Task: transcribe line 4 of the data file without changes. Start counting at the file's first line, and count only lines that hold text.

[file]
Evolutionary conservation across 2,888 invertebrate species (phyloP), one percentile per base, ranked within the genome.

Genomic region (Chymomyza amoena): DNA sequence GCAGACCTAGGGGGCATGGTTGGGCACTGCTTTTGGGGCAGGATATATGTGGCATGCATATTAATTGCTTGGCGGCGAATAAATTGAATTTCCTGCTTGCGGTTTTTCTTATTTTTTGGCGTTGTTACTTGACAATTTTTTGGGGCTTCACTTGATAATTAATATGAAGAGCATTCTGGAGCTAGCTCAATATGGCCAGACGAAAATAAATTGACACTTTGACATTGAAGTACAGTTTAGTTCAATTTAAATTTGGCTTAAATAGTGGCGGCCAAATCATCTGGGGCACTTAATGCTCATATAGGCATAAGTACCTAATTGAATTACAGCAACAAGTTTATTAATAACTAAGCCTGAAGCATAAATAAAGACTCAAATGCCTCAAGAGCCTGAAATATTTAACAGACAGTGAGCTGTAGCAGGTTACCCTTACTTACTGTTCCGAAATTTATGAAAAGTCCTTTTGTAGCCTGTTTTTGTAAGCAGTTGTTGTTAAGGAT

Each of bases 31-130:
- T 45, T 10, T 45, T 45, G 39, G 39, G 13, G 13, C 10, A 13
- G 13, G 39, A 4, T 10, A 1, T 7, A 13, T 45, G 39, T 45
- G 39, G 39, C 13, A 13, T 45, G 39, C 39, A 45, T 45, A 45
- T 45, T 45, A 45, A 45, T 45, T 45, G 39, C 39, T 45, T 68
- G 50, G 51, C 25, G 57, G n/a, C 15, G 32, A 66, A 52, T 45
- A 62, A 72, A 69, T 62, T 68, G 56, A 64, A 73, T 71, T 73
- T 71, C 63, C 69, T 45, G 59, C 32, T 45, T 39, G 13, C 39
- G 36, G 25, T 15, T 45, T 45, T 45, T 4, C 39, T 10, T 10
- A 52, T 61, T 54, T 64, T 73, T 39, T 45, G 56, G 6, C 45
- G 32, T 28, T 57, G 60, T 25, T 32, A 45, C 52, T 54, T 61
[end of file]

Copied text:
- T 45, T 10, T 45, T 45, G 39, G 39, G 13, G 13, C 10, A 13